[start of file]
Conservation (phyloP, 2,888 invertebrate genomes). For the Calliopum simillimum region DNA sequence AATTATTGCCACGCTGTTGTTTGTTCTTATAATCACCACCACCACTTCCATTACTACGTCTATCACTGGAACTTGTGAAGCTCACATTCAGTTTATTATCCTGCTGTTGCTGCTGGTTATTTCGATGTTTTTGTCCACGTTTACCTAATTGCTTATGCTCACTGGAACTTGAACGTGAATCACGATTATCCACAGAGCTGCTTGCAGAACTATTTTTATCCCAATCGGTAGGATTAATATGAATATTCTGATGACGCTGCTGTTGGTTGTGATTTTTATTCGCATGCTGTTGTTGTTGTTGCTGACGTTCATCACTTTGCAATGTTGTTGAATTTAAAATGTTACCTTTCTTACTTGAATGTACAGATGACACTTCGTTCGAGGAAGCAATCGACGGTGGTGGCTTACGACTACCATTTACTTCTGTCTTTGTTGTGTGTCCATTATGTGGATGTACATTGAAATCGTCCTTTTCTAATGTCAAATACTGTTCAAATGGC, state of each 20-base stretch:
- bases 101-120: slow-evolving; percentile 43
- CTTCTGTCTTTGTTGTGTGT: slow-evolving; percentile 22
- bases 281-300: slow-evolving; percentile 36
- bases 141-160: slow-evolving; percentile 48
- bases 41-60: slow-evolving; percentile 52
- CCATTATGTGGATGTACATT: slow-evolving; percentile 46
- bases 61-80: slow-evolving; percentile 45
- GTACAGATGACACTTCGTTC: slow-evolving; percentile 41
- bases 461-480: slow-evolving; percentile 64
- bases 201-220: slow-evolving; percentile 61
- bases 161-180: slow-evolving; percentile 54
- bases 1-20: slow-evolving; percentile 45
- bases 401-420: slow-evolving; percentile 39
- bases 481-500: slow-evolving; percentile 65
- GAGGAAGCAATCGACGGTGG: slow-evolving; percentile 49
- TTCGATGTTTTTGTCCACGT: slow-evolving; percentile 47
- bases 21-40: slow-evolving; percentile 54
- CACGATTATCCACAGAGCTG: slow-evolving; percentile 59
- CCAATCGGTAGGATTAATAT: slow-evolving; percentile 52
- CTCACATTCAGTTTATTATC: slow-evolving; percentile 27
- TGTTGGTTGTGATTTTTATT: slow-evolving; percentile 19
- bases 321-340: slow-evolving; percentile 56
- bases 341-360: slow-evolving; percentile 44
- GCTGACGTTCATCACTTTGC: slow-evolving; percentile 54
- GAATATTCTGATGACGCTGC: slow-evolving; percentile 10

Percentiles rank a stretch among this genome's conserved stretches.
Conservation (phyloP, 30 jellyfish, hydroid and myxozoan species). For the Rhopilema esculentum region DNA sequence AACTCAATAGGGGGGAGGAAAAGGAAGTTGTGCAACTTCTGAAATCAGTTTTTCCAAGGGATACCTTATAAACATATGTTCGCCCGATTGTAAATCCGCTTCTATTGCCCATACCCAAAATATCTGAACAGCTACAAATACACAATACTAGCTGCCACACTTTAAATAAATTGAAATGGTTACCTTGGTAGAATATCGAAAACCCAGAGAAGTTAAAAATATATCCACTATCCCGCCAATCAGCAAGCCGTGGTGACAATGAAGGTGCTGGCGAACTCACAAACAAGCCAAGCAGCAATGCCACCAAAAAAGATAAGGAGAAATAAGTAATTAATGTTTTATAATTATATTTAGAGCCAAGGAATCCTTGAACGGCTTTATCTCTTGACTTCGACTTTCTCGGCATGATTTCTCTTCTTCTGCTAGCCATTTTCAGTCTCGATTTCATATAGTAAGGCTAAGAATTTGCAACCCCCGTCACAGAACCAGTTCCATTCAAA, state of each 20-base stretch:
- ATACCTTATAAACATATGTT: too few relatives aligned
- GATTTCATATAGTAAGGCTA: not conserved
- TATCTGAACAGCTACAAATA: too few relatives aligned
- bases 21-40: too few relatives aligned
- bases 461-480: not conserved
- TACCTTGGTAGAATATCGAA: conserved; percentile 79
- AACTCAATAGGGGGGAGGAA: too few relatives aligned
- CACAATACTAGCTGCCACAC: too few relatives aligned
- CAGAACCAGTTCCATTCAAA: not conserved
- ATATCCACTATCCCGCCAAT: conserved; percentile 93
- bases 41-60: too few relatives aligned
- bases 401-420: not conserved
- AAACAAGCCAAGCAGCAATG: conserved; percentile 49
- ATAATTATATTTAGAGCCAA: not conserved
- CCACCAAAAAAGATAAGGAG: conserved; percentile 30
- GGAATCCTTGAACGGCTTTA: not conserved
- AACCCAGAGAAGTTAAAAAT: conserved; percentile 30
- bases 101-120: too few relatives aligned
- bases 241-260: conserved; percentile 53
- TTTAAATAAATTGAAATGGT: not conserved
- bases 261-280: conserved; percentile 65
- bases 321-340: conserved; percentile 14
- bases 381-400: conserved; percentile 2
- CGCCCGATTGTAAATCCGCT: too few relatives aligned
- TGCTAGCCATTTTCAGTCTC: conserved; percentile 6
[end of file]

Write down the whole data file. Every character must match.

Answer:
Conservation (phyloP, 2,888 invertebrate genomes). For the Calliopum simillimum region DNA sequence AATTATTGCCACGCTGTTGTTTGTTCTTATAATCACCACCACCACTTCCATTACTACGTCTATCACTGGAACTTGTGAAGCTCACATTCAGTTTATTATCCTGCTGTTGCTGCTGGTTATTTCGATGTTTTTGTCCACGTTTACCTAATTGCTTATGCTCACTGGAACTTGAACGTGAATCACGATTATCCACAGAGCTGCTTGCAGAACTATTTTTATCCCAATCGGTAGGATTAATATGAATATTCTGATGACGCTGCTGTTGGTTGTGATTTTTATTCGCATGCTGTTGTTGTTGTTGCTGACGTTCATCACTTTGCAATGTTGTTGAATTTAAAATGTTACCTTTCTTACTTGAATGTACAGATGACACTTCGTTCGAGGAAGCAATCGACGGTGGTGGCTTACGACTACCATTTACTTCTGTCTTTGTTGTGTGTCCATTATGTGGATGTACATTGAAATCGTCCTTTTCTAATGTCAAATACTGTTCAAATGGC, state of each 20-base stretch:
- bases 101-120: slow-evolving; percentile 43
- CTTCTGTCTTTGTTGTGTGT: slow-evolving; percentile 22
- bases 281-300: slow-evolving; percentile 36
- bases 141-160: slow-evolving; percentile 48
- bases 41-60: slow-evolving; percentile 52
- CCATTATGTGGATGTACATT: slow-evolving; percentile 46
- bases 61-80: slow-evolving; percentile 45
- GTACAGATGACACTTCGTTC: slow-evolving; percentile 41
- bases 461-480: slow-evolving; percentile 64
- bases 201-220: slow-evolving; percentile 61
- bases 161-180: slow-evolving; percentile 54
- bases 1-20: slow-evolving; percentile 45
- bases 401-420: slow-evolving; percentile 39
- bases 481-500: slow-evolving; percentile 65
- GAGGAAGCAATCGACGGTGG: slow-evolving; percentile 49
- TTCGATGTTTTTGTCCACGT: slow-evolving; percentile 47
- bases 21-40: slow-evolving; percentile 54
- CACGATTATCCACAGAGCTG: slow-evolving; percentile 59
- CCAATCGGTAGGATTAATAT: slow-evolving; percentile 52
- CTCACATTCAGTTTATTATC: slow-evolving; percentile 27
- TGTTGGTTGTGATTTTTATT: slow-evolving; percentile 19
- bases 321-340: slow-evolving; percentile 56
- bases 341-360: slow-evolving; percentile 44
- GCTGACGTTCATCACTTTGC: slow-evolving; percentile 54
- GAATATTCTGATGACGCTGC: slow-evolving; percentile 10

Percentiles rank a stretch among this genome's conserved stretches.
Conservation (phyloP, 30 jellyfish, hydroid and myxozoan species). For the Rhopilema esculentum region DNA sequence AACTCAATAGGGGGGAGGAAAAGGAAGTTGTGCAACTTCTGAAATCAGTTTTTCCAAGGGATACCTTATAAACATATGTTCGCCCGATTGTAAATCCGCTTCTATTGCCCATACCCAAAATATCTGAACAGCTACAAATACACAATACTAGCTGCCACACTTTAAATAAATTGAAATGGTTACCTTGGTAGAATATCGAAAACCCAGAGAAGTTAAAAATATATCCACTATCCCGCCAATCAGCAAGCCGTGGTGACAATGAAGGTGCTGGCGAACTCACAAACAAGCCAAGCAGCAATGCCACCAAAAAAGATAAGGAGAAATAAGTAATTAATGTTTTATAATTATATTTAGAGCCAAGGAATCCTTGAACGGCTTTATCTCTTGACTTCGACTTTCTCGGCATGATTTCTCTTCTTCTGCTAGCCATTTTCAGTCTCGATTTCATATAGTAAGGCTAAGAATTTGCAACCCCCGTCACAGAACCAGTTCCATTCAAA, state of each 20-base stretch:
- ATACCTTATAAACATATGTT: too few relatives aligned
- GATTTCATATAGTAAGGCTA: not conserved
- TATCTGAACAGCTACAAATA: too few relatives aligned
- bases 21-40: too few relatives aligned
- bases 461-480: not conserved
- TACCTTGGTAGAATATCGAA: conserved; percentile 79
- AACTCAATAGGGGGGAGGAA: too few relatives aligned
- CACAATACTAGCTGCCACAC: too few relatives aligned
- CAGAACCAGTTCCATTCAAA: not conserved
- ATATCCACTATCCCGCCAAT: conserved; percentile 93
- bases 41-60: too few relatives aligned
- bases 401-420: not conserved
- AAACAAGCCAAGCAGCAATG: conserved; percentile 49
- ATAATTATATTTAGAGCCAA: not conserved
- CCACCAAAAAAGATAAGGAG: conserved; percentile 30
- GGAATCCTTGAACGGCTTTA: not conserved
- AACCCAGAGAAGTTAAAAAT: conserved; percentile 30
- bases 101-120: too few relatives aligned
- bases 241-260: conserved; percentile 53
- TTTAAATAAATTGAAATGGT: not conserved
- bases 261-280: conserved; percentile 65
- bases 321-340: conserved; percentile 14
- bases 381-400: conserved; percentile 2
- CGCCCGATTGTAAATCCGCT: too few relatives aligned
- TGCTAGCCATTTTCAGTCTC: conserved; percentile 6